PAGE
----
Which story is your favorite and why?
I particularly like Frenzied Flight, a story about Catherine, Duchess of Suffolk. She and her husband faced being burned at the stake when Queen Mary ascended the throne in 1553. Cathy was wealthy enough to have influence in England, and she was promoting Protestant interests. In fact some historians called her the first Puritan. Mary was Catholic and wanted to return England to Catholism.
Which woman was the most difficult to write about and why?
Princess Victoria, daughter of Queen Victoria, was my least favorite. After her father died she turned away from Christianity and tried to live based on the teachings of philosophers. It is hard to see how hard she tried to cope and how much she suffered.
Give an example of how women have suffered oppression in the past.
Prince Leopold of Germany convinced Caroline Bauer to marry him secretly because she reminded him of his deceased wife. He promised her a life of luxury. Instead she got seclusion. The entire time he was married to her, he looked around for a royal wife and a European throne. When Caroline found out his plans, she felt used and angry.
What do you hope to accomplish in the lives of your readers?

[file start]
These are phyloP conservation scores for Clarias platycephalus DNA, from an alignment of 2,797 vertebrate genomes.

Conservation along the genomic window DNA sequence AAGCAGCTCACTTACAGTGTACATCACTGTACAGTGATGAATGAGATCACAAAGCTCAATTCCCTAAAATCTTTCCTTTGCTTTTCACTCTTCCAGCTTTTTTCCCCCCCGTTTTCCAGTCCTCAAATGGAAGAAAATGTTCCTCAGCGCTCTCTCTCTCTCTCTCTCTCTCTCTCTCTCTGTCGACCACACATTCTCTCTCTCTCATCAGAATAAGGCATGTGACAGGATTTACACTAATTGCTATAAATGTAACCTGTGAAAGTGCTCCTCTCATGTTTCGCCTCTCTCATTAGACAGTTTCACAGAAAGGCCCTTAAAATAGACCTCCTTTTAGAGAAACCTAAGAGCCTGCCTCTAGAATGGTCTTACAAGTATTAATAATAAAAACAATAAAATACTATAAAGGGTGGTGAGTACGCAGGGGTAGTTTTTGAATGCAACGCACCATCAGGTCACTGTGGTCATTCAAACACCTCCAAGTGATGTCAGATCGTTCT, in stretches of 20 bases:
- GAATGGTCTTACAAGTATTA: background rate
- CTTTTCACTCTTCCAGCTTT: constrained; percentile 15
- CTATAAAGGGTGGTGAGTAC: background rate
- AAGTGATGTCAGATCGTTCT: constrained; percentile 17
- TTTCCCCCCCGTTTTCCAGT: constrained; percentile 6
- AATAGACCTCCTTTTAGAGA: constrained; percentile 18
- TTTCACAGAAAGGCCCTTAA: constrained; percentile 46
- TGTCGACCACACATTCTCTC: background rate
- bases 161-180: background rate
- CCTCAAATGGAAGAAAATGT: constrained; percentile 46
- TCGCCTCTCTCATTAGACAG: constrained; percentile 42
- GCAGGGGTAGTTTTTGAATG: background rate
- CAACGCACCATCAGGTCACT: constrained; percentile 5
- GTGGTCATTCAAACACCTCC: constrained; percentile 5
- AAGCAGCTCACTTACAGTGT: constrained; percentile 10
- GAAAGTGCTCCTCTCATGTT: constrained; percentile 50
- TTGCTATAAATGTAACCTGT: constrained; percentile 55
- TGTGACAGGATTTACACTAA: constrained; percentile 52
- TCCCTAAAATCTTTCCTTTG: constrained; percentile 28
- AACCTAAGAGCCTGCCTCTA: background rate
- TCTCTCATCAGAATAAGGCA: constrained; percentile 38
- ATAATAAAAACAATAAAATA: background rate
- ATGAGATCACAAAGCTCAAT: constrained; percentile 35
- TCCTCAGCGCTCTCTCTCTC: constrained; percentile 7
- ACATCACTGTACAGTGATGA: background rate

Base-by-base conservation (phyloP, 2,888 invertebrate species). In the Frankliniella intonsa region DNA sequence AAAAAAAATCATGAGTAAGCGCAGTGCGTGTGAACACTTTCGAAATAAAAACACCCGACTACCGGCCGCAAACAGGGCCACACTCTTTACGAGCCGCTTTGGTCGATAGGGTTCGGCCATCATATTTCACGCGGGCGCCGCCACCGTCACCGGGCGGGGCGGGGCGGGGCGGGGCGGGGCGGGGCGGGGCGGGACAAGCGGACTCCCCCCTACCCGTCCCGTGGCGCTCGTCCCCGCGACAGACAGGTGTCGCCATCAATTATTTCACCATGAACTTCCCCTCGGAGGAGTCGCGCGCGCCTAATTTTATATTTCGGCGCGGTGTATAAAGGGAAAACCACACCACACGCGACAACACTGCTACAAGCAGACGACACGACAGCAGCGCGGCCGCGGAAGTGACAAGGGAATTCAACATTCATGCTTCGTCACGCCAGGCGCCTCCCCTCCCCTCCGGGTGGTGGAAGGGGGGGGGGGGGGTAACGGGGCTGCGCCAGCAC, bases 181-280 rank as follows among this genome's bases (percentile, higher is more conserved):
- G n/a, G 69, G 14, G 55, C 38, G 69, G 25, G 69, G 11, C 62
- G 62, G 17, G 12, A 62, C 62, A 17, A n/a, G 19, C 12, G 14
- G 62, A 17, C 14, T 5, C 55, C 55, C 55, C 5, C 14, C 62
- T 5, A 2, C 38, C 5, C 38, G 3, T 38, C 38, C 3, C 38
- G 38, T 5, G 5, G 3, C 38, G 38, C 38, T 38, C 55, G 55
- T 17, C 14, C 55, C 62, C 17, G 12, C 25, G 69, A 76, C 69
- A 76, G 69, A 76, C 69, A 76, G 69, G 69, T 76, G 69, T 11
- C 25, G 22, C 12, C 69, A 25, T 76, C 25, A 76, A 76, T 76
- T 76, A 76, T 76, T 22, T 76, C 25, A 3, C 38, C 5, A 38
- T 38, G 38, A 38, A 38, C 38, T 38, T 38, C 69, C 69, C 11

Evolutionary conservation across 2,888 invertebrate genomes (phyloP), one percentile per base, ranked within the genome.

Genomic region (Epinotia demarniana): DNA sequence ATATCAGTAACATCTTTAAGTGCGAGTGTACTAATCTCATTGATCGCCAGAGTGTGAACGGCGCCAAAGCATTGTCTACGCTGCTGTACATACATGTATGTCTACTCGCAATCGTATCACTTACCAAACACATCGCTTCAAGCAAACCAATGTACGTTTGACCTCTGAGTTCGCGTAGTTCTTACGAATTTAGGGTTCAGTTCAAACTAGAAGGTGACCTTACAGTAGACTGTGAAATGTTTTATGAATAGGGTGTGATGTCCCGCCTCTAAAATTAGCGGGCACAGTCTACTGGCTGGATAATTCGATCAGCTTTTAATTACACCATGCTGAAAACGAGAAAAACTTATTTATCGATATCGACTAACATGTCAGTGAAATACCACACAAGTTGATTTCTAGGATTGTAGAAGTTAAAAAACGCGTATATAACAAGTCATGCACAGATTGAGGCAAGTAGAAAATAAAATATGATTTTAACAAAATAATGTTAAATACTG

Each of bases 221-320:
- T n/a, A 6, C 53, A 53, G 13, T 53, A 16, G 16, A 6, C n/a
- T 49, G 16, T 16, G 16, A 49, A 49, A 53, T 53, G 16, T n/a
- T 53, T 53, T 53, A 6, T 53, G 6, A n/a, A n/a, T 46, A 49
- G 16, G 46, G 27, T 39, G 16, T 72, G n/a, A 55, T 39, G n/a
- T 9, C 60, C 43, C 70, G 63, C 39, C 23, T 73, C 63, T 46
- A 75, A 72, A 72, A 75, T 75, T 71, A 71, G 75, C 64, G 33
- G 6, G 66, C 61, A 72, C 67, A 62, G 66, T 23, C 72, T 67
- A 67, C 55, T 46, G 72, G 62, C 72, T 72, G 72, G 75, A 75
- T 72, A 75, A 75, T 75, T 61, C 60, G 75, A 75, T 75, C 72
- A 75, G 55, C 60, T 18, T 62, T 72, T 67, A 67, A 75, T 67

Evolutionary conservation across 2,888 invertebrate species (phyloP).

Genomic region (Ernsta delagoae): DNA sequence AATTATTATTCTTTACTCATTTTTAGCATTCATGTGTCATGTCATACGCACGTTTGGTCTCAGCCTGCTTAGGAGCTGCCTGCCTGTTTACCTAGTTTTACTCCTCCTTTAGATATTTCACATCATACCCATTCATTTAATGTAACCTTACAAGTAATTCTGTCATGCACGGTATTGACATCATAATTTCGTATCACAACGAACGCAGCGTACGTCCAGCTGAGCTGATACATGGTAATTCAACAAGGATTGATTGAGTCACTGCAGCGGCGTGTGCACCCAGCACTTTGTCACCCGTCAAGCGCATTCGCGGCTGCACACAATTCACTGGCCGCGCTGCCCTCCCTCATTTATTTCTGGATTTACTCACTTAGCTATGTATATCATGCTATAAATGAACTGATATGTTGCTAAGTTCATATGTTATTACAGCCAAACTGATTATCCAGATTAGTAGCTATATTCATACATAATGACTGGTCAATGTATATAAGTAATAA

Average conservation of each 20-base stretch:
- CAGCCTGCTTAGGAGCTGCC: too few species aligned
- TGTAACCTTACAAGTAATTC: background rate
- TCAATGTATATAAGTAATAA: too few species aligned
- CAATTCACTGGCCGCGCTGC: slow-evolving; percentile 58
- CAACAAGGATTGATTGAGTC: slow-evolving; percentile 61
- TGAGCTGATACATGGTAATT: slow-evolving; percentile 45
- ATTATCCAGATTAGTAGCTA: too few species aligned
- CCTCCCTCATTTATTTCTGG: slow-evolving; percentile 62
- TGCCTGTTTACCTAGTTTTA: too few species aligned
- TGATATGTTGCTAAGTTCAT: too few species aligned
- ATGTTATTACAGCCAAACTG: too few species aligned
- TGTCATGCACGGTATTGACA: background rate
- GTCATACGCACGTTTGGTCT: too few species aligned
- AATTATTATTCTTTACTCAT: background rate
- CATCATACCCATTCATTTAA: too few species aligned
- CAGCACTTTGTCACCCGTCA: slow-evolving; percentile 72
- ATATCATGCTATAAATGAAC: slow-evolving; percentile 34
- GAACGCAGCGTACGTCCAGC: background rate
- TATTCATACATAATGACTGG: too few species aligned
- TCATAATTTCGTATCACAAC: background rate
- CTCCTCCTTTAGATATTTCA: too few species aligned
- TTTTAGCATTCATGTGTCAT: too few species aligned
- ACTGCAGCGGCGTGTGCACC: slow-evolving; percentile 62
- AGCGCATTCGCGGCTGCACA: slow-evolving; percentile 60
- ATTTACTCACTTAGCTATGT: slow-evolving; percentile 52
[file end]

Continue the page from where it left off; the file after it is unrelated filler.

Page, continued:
Reading about people who tried to live according to their faith encouraged me in hard times, and I want to pass that encouragement to others. On one occasion, my husband changed jobs and I knew he'd have to travel quite a bit for the first month. I sat down in my bedroom one afternoon and picked up a book of letters by a lady in the 1800's. The book fell open in my hand to a passage where she talked about how long her husband had been away from home. She said the Lord had sustained her for over six months, but she looked forward to his homecoming. At the time, I faced being alone a mere two to three weeks. It was just what I needed. I knew I could make it. More than anything, I want women to come away more convinced that faith in Christ improves the lives of women. And I want them to long to know Christ better.